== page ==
Nearly 1,000 medics registered in Northern Ireland are refusing to be involved in providing abortions to patients. The defiant action comes after abortion was legalized in the country in early October, plunging many physicians into a moral dilemma.
Northern Irish doctor Andrew Cupples, who is vehemently opposed to the liberalization of the abortion laws, warned a number of his colleagues have vowed to leave the profession if they’re forced to carry out terminations.
“Hundreds of healthcare professionals in Northern Ireland will refuse to be involved in abortion services,” Cupples told the Independent. “There are even people who are planning to walk away from the healthcare service if they are forced to participate in abortion services.”
Cupples has written a letter to the Northern Ireland Secretary, Julian Smith, outlining his concerns. The letter has been signed by 911 of the country’s medical professionals.
Indeed, it is not just doctors concerned about the sudden law change and its implications.
“There are also people in obstetrics and gynecology and midwives who are worried if they do not agree to be trained in abortion they could be forced to do so or reprimanded by their employers or a professional body,” Cupples explained, noting midwives and other maternity staff have “no protection” under the new guidelines to object to being involved in abortion services.
According to the protocols issued by the British Parliament, medical professionals who conscientiously objects to being involved in abortions “must raise this with their employer” in the interim period, prior to a public consultation being carried out within the Northern Ireland government. The consultation is due to address key issues such as how far along a woman can obtain an abortion and what procedures will be permitted, along with clearer guidelines concerning conscientious objection.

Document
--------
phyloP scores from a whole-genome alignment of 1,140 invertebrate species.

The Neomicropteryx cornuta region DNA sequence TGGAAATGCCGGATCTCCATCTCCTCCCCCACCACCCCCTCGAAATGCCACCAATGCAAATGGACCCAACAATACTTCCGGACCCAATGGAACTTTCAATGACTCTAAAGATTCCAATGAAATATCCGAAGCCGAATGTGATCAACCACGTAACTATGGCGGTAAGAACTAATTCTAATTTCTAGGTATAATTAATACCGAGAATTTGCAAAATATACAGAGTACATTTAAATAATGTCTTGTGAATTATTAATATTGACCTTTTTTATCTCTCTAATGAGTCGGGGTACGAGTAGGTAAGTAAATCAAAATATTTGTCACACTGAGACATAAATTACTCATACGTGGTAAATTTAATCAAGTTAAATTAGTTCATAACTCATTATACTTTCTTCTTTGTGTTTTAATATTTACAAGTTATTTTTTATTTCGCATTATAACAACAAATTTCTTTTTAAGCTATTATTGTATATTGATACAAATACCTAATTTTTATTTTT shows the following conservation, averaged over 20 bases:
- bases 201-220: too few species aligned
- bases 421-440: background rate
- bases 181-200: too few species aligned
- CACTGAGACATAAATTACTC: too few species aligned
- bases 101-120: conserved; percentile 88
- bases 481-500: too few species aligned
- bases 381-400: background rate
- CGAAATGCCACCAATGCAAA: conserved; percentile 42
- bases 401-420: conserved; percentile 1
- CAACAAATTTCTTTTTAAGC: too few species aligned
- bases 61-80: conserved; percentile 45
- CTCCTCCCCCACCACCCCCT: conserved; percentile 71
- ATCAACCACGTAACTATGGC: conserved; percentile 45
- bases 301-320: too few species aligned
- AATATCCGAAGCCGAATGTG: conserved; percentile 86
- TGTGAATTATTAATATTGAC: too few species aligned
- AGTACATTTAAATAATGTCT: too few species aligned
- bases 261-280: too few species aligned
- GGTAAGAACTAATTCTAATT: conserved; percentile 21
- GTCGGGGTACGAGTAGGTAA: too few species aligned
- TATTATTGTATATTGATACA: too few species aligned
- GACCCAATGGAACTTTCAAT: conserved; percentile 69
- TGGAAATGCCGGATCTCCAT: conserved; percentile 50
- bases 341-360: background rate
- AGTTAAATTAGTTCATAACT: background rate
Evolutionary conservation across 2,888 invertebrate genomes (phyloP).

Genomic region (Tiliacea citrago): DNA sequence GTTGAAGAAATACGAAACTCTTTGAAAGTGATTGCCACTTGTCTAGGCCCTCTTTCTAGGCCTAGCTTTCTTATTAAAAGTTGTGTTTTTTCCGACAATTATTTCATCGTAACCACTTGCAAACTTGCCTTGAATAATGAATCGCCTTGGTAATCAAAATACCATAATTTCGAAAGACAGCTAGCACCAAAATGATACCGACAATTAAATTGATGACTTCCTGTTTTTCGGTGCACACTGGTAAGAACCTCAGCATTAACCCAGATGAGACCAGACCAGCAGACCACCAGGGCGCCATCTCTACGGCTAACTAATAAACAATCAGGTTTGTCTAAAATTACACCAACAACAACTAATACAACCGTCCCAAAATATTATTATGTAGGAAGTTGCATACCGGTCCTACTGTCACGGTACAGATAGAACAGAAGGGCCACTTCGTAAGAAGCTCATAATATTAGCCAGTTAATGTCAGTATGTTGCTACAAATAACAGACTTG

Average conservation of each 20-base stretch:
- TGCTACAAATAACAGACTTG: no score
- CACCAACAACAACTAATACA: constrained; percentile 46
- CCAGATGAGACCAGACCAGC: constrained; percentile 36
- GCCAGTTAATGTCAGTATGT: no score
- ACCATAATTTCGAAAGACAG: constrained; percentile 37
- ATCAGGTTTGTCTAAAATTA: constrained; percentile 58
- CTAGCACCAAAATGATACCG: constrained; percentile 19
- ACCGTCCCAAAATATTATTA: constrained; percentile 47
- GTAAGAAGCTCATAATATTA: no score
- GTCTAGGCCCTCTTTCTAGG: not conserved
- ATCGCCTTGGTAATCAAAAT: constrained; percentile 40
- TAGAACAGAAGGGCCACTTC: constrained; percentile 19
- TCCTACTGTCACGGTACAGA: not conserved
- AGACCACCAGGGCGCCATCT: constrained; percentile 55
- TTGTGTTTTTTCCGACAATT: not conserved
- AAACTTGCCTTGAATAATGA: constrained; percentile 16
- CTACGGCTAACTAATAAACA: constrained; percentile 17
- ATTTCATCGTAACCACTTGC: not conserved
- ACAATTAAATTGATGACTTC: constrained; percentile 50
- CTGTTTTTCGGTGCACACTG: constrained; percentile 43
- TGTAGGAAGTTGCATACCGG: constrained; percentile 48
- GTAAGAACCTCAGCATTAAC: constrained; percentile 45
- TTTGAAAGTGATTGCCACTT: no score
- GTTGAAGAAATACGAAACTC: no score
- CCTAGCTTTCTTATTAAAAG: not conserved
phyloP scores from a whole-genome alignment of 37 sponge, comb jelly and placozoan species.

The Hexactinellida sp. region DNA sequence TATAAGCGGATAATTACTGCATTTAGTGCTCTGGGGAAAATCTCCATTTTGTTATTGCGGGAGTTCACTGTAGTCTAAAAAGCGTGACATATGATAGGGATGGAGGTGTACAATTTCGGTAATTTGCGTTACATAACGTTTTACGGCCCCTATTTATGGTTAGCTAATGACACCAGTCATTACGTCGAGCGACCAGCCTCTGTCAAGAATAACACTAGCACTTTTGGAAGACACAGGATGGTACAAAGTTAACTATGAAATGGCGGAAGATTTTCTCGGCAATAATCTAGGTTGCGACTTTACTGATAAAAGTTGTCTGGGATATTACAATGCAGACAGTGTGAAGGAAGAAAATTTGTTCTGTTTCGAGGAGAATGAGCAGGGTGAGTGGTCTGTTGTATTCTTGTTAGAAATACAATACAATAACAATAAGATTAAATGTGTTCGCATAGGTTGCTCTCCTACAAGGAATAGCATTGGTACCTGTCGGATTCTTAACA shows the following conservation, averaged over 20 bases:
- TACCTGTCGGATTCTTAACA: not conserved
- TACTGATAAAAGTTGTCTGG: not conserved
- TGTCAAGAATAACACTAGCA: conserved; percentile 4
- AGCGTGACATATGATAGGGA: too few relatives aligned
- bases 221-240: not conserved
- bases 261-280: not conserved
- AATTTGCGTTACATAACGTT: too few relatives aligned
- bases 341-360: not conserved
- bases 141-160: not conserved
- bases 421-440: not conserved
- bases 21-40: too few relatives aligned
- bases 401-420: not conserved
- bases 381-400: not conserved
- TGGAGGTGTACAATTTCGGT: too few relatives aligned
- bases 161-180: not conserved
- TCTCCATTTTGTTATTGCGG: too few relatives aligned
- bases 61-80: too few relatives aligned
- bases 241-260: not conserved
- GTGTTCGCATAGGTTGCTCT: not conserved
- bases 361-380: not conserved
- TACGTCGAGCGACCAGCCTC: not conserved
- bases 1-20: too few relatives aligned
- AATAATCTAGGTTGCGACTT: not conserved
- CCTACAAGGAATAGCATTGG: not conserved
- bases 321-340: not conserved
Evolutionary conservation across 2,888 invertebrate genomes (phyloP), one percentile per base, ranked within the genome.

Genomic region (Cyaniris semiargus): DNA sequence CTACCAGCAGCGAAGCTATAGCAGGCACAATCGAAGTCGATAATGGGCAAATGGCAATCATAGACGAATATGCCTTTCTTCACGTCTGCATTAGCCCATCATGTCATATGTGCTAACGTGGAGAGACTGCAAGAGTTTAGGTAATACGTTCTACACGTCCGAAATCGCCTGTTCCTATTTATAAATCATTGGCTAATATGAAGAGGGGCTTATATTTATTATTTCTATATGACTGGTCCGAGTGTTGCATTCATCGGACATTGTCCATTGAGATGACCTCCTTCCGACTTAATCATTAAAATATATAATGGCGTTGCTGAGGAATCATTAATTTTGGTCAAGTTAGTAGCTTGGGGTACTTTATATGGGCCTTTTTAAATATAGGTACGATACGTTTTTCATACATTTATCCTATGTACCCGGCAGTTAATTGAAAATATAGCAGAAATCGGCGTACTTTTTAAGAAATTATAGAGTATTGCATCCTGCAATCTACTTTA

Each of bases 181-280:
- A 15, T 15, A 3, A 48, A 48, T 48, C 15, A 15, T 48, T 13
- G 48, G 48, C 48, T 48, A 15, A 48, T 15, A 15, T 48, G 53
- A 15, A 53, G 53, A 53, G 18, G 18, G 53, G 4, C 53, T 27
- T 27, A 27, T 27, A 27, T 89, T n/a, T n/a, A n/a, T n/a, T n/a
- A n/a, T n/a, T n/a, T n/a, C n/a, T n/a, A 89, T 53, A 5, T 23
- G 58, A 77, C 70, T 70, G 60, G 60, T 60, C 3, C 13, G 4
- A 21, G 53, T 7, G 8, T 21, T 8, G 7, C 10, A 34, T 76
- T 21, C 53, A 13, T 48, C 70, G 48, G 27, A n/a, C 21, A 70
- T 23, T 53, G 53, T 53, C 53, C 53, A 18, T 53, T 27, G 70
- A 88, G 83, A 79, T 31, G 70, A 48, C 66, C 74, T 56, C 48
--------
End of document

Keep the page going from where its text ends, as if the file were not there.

On the eve of the new laws coming into effect, unionist lawmakers in Northern Ireland launched a last-ditch effort to block the action from Westminster. However, in the absence of cross-party support, there was little to be achieved. Regrettably, the recalled sitting lasted less than an hour and achieved nothing.
One local politician, Michael Savage, has urged the Northern Irish Assembly to create its own laws in order to protect the unborn. Despite being a member of the Social Democratic Labour Party (SDLP), the leader of which is pro-abortion, Savage says his pro-life persuasion is informed by his personal experience (his son was born at just 25 weeks and survived). Now, he wants to ensure other babies are given a shot at life, too.
“I believe that my experience is testimony that even with a 20 percent chance of survival, my son was given the opportunity to fulfil his life and has taken it with both hands,” he told the Belfast Telegraph.
“We would just consider ourselves to be exceptionally lucky and couldn’t think of life without him,” the lawmaker continued. “It puts you very close to understanding the whole concept of the miracle of life. What it really does is to reinforce to you the things that matter in life — family and your children are probably the most important things to most people out there.”
Savage said he wanted “to speak up for those parents who are struggling at the moment with a young premature baby.”
“I want to tell them that there can be a happy ending here,” he added.
Last year, a referendum held in the Republic of Ireland repealed the 8th amendment of the Irish Constitution, which established protections for mothers and unborn babies. Since abortion was legalized, over 600 general practitioners have refused to participate in the procedures. As a result, abortion is only available at 19 hospital facilities across the country.